<Review by: Sailesh Ghelani>
Directed by Jay Roach. Starring Will Ferrell, Zach Galifianakis, Jason Sudeikis, Dylan McDermott, John Lithgow, Dan Aykroyd, Brian Cox, Karen Maruyama.
With a brilliantly funny and capable star cast like this it’s hard to go seriously wrong. And The Campaign fulfills its goal of shocking you into laughter and realisation that American politics, religion and morals are bringing the country to ruin.
You can’t have Will Ferrell and Zack Galifianakis in a film together and not expect some seriously outlandish humour, lathered with heaps of vulgarity, hilarity and slapstick. And The Campaign kicks off right from the start with heavy doses of it all. At first you’ll be a bit taken aback by the cuss words, verbal sexual content and vulgar dialogue but deep inside you know you want to laugh out loud. And you will, just let go of your inhibitions a tad and you’ll enjoy this film heaps.
Will Ferrell plays long-term Congressman Cam Brady who’s running for re-election from his constituency. But the Motch brothers – played by comic legends Dan Aykroyd and John Lithgow don’t want him to win (well, at least at first) so they set up their good friend Raymond Huggins’ (Brian Cox) ‘weird’ and malleable son Marty (Zack Galifianakis) to oppose Cam Brady in the elections. And thus begins a campaign that is probably not half as loony or cut-throat as real life US political campaigning.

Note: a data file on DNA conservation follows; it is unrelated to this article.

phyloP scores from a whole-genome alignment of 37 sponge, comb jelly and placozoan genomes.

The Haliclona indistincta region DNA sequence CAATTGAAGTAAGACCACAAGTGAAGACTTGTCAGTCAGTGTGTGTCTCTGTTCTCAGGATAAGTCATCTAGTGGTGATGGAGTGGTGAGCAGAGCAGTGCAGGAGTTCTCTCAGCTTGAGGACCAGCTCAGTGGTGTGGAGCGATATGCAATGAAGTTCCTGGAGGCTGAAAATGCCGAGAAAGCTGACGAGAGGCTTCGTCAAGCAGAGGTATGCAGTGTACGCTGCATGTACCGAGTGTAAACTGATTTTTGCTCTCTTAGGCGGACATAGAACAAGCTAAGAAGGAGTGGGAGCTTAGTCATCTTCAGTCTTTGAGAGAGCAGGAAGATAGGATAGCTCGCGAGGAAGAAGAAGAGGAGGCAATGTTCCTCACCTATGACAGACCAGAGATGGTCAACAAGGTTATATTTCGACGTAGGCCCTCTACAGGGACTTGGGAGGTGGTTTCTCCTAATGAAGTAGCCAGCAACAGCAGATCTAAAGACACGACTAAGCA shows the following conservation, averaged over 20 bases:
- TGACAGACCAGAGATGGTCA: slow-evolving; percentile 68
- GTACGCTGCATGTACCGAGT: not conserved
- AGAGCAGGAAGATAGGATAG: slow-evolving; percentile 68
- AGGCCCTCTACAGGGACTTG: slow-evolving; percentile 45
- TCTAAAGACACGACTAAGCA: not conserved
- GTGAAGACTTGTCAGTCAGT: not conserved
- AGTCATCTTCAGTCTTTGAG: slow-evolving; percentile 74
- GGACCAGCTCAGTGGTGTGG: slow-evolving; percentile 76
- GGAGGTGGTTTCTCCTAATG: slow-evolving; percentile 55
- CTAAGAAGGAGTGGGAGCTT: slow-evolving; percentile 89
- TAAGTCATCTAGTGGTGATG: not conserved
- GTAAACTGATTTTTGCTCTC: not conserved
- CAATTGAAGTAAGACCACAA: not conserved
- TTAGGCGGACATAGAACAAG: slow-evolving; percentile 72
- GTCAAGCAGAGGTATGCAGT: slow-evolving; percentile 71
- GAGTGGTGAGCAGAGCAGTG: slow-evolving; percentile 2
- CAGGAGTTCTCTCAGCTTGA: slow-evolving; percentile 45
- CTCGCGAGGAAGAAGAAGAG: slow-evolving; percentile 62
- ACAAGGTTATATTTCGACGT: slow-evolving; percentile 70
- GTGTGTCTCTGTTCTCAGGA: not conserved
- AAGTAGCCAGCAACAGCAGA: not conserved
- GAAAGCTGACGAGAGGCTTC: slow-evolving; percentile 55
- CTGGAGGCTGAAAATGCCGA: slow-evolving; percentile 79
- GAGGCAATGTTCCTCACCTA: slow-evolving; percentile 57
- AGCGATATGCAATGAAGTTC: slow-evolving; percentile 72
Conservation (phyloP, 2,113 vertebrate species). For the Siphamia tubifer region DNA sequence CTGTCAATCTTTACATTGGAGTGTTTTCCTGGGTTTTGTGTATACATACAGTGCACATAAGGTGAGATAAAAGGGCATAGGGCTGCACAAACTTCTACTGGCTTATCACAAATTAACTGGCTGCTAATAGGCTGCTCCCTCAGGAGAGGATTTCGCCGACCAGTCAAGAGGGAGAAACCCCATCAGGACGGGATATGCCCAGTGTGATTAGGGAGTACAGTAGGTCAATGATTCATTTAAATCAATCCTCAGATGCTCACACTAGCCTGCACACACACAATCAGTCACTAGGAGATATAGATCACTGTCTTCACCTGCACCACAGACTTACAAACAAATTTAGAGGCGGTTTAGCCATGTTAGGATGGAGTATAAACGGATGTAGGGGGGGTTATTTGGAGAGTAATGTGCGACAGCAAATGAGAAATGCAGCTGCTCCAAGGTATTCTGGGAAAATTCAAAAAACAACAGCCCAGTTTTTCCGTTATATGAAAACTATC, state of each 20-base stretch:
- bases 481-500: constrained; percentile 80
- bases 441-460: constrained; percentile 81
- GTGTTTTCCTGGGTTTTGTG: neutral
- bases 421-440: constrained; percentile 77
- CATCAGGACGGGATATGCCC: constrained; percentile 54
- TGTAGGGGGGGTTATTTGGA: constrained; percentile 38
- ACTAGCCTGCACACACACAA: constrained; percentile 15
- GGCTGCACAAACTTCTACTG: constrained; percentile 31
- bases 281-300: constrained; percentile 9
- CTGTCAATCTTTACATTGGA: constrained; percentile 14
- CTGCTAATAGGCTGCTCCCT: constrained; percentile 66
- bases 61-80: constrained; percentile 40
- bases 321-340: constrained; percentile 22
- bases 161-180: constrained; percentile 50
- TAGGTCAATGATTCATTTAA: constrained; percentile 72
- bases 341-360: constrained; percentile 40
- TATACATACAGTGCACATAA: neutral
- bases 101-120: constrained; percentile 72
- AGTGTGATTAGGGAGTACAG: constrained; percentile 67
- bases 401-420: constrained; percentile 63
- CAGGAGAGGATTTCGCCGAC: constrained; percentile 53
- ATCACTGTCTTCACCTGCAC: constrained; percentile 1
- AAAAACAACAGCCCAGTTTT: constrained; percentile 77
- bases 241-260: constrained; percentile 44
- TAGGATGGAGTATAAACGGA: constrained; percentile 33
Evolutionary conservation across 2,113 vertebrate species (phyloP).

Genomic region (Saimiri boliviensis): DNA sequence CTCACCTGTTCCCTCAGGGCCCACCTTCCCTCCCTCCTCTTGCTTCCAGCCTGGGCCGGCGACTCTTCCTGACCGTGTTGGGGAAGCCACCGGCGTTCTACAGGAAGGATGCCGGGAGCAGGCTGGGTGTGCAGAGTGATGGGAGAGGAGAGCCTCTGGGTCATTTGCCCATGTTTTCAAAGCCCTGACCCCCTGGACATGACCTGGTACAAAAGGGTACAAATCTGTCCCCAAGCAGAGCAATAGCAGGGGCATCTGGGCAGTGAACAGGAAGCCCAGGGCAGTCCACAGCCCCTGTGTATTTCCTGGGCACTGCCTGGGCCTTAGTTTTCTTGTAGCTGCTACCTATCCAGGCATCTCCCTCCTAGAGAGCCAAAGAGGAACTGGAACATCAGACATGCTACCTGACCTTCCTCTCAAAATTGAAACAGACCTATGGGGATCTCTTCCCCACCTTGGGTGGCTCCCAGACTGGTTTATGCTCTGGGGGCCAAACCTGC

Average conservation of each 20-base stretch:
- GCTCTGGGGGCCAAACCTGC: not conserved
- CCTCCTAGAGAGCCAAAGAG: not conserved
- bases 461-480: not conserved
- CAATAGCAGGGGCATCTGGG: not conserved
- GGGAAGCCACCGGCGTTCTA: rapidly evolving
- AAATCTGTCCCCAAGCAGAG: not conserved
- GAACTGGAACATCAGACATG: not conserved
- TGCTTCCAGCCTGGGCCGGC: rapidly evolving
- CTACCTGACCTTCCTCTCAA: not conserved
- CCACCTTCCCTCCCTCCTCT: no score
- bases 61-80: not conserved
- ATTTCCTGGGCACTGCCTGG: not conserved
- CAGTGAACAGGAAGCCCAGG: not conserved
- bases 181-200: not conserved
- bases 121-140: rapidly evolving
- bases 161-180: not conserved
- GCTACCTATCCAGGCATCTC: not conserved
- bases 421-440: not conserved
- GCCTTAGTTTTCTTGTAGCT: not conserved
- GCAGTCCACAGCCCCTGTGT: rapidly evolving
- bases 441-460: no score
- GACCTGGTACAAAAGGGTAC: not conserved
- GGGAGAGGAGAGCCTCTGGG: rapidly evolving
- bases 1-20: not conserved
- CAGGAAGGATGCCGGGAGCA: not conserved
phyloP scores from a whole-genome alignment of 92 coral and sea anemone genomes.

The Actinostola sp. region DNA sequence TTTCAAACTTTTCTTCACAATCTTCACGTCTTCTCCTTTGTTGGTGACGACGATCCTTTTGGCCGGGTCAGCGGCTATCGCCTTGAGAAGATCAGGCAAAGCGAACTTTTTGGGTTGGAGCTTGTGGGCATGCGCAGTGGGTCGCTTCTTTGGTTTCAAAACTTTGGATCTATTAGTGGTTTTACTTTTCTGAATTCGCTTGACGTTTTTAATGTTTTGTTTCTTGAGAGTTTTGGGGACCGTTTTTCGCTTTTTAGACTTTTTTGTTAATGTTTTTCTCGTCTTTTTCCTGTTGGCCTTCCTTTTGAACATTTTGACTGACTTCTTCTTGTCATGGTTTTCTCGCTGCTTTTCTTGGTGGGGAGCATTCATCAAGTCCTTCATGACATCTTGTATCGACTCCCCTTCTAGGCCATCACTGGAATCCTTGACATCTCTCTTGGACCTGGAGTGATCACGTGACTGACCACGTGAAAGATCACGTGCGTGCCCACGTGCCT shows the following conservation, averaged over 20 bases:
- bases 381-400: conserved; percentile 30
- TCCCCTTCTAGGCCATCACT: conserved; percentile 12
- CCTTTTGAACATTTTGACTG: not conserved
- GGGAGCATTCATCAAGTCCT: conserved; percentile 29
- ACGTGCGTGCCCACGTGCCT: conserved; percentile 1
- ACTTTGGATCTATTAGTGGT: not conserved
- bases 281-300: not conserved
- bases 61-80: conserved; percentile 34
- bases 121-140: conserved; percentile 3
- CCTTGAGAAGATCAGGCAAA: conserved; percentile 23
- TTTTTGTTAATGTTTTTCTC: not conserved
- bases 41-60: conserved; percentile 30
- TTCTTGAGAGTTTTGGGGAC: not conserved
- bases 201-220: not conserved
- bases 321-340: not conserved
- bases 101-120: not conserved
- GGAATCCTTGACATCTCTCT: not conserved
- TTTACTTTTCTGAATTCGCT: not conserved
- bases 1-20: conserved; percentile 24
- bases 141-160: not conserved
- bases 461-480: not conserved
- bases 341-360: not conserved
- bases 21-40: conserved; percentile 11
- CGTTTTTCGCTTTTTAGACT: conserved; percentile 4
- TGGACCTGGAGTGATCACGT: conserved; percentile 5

Jason Sudeikis plays Mitch, Cam Brady’s campaign manager and Dylan McDermott plays Tim Wattley, Marty’s ruthless and rugged campaign honcho. The moment McDermott is on screen you’ll hear a collective ‘ohhhh’ from the women in the theatre. After all, he’s the only eye candy in this movie of misfits and oddballs!
The Campaign is a scathing satire on American politics, the dirty tricks, the manipulative but senseless ‘debates’ and the mudslinging. It’s so accurate that you only have to read up on what’s going on in the current American political scenario to realise the crazy in this film is probably not as insane as the dumb and dumber things said by the real US campaigners.
Karen Murayam as the Huggins’ family housekeeper is stellar with her ol’ style African-American faux accent and punchy line delivery. My only grouse about the movie is that John Lithgow and Dan Aykroyd don’t get to be as hilariously funny as you know them to be. Otherwise, The Campaign is bang on if you like well-made slapstick humour with oodles of sexual innuendo and vulgarity played out by some of the finest comic actors in Hollywood.